Would you give all your life’s savings to purchase a 30-year-old horse? Not to own outright, mind you. But, once purchased, the horse would be donated to a historic homestead property. A historical property on which the horse had lived most of its life.
Here’s the full story: The horse and homestead were suddenly separated at the time of its caretaker’s death. Unknown to the new property owners, a neighborhood teenager had been caring for the horse for years. The elderly caretaker and the teenager were friends, and it was he who had given her permission to care for and feed the horse on the property. In return, the teenager would exercise the horse–a horse up to that time had not been ridden in more than a decade.
It was an exchange the young lady took seriously–even joyfully. She so loved the horse. She arrived each morning at 5:30 a.m. Did I mention this is a teenager, caring for someone else’s horse? For at least five years, this young lady arose each and every morning, bundled herself up for the cold and made her way, flashlight in hand, even in zero degree weather, through the adjoining woods to feed and water this mare.The shed in which the horse lived had no electricity or plumbing. This young lady would muck out the stall, put feed in reach of the horse, and trudge out to a well for water.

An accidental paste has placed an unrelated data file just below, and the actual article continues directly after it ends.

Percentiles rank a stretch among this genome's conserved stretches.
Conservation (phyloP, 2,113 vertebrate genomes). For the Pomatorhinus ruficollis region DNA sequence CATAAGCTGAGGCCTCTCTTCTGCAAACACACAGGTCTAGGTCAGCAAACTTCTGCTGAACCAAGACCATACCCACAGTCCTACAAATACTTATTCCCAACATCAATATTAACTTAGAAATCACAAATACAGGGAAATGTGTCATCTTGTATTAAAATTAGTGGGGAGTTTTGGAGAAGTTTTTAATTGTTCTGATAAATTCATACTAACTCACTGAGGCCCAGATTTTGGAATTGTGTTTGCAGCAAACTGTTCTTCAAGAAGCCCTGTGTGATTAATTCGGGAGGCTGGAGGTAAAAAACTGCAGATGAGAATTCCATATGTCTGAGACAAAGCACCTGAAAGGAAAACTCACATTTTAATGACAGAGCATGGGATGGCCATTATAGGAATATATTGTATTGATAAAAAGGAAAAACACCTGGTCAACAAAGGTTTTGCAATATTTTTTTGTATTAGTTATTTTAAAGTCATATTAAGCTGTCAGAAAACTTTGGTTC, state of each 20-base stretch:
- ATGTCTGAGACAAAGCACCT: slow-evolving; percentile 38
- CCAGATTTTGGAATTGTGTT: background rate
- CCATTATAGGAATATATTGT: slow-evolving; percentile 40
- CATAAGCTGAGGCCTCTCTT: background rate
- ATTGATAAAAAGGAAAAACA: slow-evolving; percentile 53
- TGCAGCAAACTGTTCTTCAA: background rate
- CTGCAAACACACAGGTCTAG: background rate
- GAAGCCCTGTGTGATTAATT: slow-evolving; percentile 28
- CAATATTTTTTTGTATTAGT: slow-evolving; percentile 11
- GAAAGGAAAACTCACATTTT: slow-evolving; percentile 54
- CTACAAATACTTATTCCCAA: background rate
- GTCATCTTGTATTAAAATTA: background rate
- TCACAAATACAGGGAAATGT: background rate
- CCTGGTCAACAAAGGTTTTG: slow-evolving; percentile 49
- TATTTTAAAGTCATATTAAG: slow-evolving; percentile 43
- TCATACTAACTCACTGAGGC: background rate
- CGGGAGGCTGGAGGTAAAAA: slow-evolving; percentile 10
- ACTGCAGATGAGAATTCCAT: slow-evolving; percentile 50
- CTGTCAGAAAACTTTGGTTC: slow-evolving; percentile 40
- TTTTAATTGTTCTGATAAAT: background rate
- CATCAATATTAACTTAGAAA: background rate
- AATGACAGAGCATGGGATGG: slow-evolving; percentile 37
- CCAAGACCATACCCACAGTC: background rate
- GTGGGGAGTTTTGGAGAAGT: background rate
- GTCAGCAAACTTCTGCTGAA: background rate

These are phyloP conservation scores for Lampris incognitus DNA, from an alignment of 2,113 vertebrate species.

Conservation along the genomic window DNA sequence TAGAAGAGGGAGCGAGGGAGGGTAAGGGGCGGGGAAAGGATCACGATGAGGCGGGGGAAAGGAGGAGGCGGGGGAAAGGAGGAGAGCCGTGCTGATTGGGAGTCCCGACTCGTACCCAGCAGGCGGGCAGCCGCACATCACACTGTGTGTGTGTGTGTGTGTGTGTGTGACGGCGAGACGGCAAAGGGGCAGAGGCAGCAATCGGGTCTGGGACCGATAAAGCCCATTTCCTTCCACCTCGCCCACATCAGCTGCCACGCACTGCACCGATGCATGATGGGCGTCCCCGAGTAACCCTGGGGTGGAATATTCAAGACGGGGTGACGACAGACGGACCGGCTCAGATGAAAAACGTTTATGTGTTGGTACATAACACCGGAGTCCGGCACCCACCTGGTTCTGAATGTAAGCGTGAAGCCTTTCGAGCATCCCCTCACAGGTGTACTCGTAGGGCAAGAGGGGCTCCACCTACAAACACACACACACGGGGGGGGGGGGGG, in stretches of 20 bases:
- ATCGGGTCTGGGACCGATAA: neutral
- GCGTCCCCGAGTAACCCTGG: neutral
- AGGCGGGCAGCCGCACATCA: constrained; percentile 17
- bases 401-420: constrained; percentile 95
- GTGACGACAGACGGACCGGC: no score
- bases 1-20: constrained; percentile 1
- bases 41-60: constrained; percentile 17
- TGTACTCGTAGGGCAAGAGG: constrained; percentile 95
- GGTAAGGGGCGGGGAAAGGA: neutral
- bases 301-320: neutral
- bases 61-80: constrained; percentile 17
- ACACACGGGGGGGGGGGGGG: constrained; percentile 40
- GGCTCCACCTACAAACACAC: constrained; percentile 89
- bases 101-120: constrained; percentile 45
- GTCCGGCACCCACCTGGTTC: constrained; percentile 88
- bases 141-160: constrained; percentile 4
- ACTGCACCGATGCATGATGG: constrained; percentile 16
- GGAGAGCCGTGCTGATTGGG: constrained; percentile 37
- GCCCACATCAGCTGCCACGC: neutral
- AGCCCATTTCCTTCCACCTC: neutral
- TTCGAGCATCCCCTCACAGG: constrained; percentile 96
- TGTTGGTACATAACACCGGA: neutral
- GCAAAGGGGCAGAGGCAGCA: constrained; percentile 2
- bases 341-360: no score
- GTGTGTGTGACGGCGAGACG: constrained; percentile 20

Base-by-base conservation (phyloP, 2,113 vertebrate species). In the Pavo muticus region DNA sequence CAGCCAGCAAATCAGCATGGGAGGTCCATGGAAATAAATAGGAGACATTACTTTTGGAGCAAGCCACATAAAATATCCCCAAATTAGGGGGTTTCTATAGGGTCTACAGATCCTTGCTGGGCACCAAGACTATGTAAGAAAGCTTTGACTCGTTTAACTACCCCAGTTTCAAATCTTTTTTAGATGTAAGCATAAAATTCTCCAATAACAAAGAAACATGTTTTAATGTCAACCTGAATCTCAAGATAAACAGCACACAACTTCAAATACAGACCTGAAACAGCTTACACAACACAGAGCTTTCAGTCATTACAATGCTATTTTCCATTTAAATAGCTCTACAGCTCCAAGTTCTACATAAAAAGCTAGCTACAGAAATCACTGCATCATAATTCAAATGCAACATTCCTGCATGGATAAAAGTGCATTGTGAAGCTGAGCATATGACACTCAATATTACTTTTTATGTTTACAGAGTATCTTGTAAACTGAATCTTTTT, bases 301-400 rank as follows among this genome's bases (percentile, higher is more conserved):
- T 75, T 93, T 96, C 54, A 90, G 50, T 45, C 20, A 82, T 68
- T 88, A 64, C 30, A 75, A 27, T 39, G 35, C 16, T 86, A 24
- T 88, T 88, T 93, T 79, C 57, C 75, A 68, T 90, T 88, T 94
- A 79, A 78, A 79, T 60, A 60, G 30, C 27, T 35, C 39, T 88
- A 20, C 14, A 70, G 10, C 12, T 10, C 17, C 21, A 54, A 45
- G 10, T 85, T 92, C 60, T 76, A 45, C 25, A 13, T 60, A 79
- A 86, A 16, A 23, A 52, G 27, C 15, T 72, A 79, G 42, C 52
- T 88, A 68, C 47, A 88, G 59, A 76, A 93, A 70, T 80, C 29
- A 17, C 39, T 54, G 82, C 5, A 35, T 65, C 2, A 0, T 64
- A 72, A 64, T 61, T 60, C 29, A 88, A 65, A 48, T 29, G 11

She would check-in with the aged caretaker to make sure he was all right, report that her chores were complete, and the horse was in good stead. She did not once leave before all this was complete. Then, and only then, she could make her way back to her own home, her own breakfast, and catch a bus ride to school. In return, the teenager loved horseback riding–especially this particular horse. The two were constant companions.
One morning, upon arriving at the estate, she discovered the horse had been suddenly sold–and that the old caretaker had passed away. She was devastated. She ran home to her father, tears streaming down her cheeks, over the loss of her aged friend and ‘her’ horse, to boot. She was sure her father would know what to do. She had to find ‘her’ horse and restore it to its home. With her father’s assistance, the teenager searched through two counties. Following three months of diligent effort, the horse was found.
Even though it took the girl’s accumulated ‘life’ savings to buy back ‘her’ horse. The horse bounded joyfully through the gates into the pasture. The teenager was right beside the mare, kicking up her heels in exultation. The mare lived out its life on the estate.
‘The Tale of the Horse’ is a story of compassion symbolic to the lengths Jesus Christ went to for each and every one of us. He Gave His ALL for us. So we might find a place with Him in The Heavenly Country. — FM